The sun is yet to rise but already the dedicated men and women of Sabie Game Park are hard at work. Together we stand huddled along the shore of lake Corumana listening to the crackle of a radio and the sounds of the bush. To the North the dull thud of rotors chopping into the air grows louder and louder as our newest asset in the fight against poaching, draws near.
With the Kruger Park to our west and impoverished communities to our east, Sabie Game Park is a hot spot of activity in the war against Rhino poaching. The International Anti Poaching Foundation (IAPF) runs the operation on the ground giving them the responsibility of protecting our Rhino.
The helicopter lands with a shower of dust and we run towards it with heads bowed as we climb in. The pilot skillfully eases the machine off the ground as we skim over the reserve at tree top level , keeping our eyes peeled for any sign of activity. We fly over herds of buffalo , hippo and elephant but no sign of our quarry. Suddenly if comes over the radio, Rhino at 3 o’clock , approximately 1 kilometer. The pilot manoeuvre us into position as we asses the situation. Two animals , a female and a sub-adult calf stand together waiting nervously as the helicopter approaches.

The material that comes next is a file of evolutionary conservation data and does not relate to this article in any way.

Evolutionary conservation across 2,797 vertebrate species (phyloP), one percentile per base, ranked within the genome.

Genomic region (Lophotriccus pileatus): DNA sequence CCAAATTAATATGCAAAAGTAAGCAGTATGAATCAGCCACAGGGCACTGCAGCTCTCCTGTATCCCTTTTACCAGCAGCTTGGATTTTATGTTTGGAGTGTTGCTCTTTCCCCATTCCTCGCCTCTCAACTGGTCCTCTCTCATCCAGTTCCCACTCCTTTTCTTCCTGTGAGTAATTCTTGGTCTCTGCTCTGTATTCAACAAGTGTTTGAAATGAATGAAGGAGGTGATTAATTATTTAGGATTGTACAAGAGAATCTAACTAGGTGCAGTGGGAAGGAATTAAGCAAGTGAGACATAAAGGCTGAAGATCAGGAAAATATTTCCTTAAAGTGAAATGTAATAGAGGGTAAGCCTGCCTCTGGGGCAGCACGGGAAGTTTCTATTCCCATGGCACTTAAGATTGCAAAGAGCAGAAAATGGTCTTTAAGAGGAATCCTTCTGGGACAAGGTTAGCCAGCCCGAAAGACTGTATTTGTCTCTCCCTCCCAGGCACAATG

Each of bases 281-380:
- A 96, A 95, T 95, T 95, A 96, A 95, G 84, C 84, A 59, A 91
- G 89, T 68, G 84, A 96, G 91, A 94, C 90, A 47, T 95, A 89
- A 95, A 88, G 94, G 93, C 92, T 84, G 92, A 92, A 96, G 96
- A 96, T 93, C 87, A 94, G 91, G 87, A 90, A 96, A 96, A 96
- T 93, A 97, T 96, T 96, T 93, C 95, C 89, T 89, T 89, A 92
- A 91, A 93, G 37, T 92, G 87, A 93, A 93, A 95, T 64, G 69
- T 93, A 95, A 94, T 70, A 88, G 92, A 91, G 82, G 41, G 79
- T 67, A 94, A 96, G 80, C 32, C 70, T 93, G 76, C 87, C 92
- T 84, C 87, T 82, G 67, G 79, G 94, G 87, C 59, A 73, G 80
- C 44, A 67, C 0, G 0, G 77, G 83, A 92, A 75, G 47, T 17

A quick check by the pilot and his spotters determines the sex , species and approximate age of the animals. A GPS co-ordinate is taken and a quick ID kit of the animals is put together for future reference. Once this vital data has been collected we ease away and watch as the rhino disappear into the vastness of the reserve.
This task is repeated daily in an effort to afford as much protection to these prehistoric animals as possible. In 2013 the Mail and Guardian online magazine Listed rhino as extinct within Mozambique. Today, through a massive commitment of time , money and resources Sabie Game Park brings you a different story. With a growing resident population of rhino Sabie Game Park and IAPF are a story of success in a trying time for conservation.